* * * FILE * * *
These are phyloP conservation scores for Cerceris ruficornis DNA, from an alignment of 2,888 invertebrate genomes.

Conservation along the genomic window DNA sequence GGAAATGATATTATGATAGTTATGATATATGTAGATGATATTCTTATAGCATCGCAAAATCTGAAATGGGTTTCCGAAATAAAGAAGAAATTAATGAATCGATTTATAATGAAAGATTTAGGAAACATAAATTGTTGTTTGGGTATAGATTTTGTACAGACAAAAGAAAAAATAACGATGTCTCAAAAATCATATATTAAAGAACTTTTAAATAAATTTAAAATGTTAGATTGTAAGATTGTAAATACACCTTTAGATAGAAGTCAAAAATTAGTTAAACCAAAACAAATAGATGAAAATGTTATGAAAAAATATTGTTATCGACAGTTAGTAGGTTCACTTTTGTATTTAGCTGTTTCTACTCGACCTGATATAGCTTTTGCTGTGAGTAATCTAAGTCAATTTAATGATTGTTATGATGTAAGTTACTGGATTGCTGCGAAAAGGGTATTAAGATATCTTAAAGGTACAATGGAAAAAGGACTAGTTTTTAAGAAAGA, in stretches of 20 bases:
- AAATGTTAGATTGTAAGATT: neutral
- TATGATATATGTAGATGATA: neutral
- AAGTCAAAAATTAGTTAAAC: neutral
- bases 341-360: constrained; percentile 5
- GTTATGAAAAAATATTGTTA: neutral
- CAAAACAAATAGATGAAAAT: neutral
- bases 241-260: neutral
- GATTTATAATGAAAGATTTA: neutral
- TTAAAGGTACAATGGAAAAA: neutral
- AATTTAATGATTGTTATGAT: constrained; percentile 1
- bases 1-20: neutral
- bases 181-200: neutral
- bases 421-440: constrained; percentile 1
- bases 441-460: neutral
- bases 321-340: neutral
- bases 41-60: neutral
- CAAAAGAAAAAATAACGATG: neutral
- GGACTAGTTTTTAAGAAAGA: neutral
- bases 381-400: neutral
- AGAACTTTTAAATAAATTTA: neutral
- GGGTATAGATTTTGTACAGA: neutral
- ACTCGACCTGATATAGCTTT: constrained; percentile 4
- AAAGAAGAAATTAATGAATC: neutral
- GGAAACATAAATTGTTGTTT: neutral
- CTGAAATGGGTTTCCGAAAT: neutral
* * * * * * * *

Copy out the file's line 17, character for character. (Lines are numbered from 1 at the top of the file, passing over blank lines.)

- bases 321-340: neutral